The federal government started the budget year with a smaller October deficit than a year ago, modest progress after three straight years of $1 trillion-plus deficits.
The deficit for October, the first month of the 2012 budget year, totaled $98.5 billion, the Treasury Department said Thursday. That's down from $140.4 billion in October 2010.
Even with the improvement, the deficit remains extraordinarily high by historical standards and will keep pressure on lawmakers as they debate spending cuts and tax increases.
For all of the 2012 budget year, the Congressional Budget Office predicts the deficit will be $973 billion. That's lower than the $1.3 trillion imbalance from the budget year that just ended on Sept. 30, the second highest ever. But it would still be higher than any previous deficit before fiscal year 2009.
The government ran an all-time record deficit of $1.41 trillion in 2009, and a $1.29 trillion imbalance in 2010.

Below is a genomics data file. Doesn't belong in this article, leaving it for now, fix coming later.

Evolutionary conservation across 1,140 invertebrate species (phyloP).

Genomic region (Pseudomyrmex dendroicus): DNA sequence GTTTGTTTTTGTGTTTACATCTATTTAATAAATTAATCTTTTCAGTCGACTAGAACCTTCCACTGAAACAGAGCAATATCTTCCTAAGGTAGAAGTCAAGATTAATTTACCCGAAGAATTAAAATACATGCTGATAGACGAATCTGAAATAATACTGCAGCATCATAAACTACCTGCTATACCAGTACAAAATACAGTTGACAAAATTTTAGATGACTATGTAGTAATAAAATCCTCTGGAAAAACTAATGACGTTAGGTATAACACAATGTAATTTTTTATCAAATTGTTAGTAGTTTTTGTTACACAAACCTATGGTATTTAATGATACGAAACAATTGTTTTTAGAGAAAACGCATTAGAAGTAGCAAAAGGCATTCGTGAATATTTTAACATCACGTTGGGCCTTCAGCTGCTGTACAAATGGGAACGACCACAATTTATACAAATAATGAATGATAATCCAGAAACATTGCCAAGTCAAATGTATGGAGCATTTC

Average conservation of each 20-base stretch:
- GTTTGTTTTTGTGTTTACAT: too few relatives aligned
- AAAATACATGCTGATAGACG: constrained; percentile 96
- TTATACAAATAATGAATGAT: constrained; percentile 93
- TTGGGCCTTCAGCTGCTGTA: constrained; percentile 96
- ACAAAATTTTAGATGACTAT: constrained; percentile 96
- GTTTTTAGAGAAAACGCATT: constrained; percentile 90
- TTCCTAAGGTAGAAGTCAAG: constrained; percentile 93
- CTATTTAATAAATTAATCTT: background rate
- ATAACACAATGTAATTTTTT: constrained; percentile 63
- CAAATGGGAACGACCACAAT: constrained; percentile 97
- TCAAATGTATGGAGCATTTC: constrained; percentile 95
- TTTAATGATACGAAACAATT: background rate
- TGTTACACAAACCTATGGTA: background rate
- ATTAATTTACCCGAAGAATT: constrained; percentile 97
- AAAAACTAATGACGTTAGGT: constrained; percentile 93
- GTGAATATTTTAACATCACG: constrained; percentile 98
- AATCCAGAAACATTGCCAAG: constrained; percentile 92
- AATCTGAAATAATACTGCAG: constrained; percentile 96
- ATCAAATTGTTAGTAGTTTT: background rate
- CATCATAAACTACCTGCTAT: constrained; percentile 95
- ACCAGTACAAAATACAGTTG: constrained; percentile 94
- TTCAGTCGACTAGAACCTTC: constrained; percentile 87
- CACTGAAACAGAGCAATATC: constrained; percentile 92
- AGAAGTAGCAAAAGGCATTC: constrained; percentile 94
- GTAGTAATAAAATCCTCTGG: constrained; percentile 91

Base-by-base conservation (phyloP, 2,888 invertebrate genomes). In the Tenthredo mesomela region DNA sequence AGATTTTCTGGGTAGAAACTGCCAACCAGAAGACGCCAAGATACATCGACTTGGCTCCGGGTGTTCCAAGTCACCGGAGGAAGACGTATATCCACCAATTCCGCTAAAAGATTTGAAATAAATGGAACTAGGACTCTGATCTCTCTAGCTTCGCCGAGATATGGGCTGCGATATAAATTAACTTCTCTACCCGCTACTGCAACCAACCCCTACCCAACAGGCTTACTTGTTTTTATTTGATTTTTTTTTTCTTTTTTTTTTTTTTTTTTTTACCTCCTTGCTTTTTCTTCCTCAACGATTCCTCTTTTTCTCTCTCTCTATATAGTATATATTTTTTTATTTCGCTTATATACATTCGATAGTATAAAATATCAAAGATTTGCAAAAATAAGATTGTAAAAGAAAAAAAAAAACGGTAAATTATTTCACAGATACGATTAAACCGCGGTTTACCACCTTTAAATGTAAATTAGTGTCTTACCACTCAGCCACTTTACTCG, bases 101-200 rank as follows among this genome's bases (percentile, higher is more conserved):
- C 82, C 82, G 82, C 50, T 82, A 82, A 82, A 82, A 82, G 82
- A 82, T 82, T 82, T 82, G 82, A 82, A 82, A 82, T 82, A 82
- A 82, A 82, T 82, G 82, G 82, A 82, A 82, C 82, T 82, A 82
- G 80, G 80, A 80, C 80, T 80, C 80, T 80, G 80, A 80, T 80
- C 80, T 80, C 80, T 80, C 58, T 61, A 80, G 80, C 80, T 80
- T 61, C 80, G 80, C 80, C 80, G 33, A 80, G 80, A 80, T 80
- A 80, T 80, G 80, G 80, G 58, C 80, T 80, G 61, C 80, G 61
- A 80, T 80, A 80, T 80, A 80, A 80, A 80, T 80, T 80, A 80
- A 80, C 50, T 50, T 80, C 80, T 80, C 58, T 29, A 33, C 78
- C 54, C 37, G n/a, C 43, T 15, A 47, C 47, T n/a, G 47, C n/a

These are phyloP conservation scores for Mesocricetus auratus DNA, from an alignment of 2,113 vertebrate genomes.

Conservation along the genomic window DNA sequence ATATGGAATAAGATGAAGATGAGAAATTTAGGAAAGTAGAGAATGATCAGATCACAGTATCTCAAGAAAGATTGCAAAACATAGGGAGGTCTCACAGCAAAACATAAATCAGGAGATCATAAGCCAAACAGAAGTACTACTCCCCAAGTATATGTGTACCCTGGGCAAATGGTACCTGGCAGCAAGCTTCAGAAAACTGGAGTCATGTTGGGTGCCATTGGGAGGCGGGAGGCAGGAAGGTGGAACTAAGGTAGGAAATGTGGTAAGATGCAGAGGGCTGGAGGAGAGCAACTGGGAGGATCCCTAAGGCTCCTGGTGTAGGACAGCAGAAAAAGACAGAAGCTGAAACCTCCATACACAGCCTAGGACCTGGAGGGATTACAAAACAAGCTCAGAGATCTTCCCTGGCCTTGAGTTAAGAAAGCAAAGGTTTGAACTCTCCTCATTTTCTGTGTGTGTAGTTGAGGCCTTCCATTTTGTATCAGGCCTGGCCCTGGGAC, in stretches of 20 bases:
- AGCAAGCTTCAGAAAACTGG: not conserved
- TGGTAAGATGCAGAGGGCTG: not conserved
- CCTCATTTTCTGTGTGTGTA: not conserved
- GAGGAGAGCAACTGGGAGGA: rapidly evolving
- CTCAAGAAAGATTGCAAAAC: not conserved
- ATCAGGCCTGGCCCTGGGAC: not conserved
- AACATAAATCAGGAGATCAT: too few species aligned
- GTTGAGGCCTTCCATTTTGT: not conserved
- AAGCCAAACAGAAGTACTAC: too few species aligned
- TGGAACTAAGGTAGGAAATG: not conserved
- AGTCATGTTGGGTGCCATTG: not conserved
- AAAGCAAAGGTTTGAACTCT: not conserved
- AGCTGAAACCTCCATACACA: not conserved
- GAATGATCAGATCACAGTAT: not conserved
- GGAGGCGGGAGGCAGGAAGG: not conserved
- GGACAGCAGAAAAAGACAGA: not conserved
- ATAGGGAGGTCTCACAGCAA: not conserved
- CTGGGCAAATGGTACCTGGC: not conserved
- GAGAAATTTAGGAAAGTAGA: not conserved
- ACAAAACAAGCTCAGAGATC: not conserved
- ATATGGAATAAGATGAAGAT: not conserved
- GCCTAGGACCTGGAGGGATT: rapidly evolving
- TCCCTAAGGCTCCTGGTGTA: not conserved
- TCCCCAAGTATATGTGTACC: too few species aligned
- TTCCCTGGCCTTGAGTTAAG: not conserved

The CBO's lower projected deficit for this year is based on an expectation that revenues, helped by a slowly improving economy, will outpace the growth in government spending.
Still, a big reason for the smaller October deficit was an accounting shift. Roughly $31 billion in benefit payments for October went out in late September. Federal benefits are paid on the first day of the month. But because Oct. 1 fell on a Saturday, the payments went out a day earlier and were accounted for in last year's deficit.
A decade ago, the government was running surpluses and trillion-dollar deficits seemed unimaginable. Now, the nation's debt is $14.9 trillion.
The enormity of that figure has stoked intense partisan debate in Congress over spending and taxes. Polls show growing voter anger with the inability of both parties to reach solutions to the country's budget problems.
Lawmakers are under pressure to agree by Thanksgiving on where they can cut $1.2 trillion over the next decade. If they cannot, automatic cuts to Medicare, defense spending and other critical areas of the budget would go into effect in January 2013.
The committee is evenly split between Democrats and Republicans. With just two weeks to go before the committee's Thanksgiving deadline, the two sides are far apart on how much in new tax revenues a deal should include.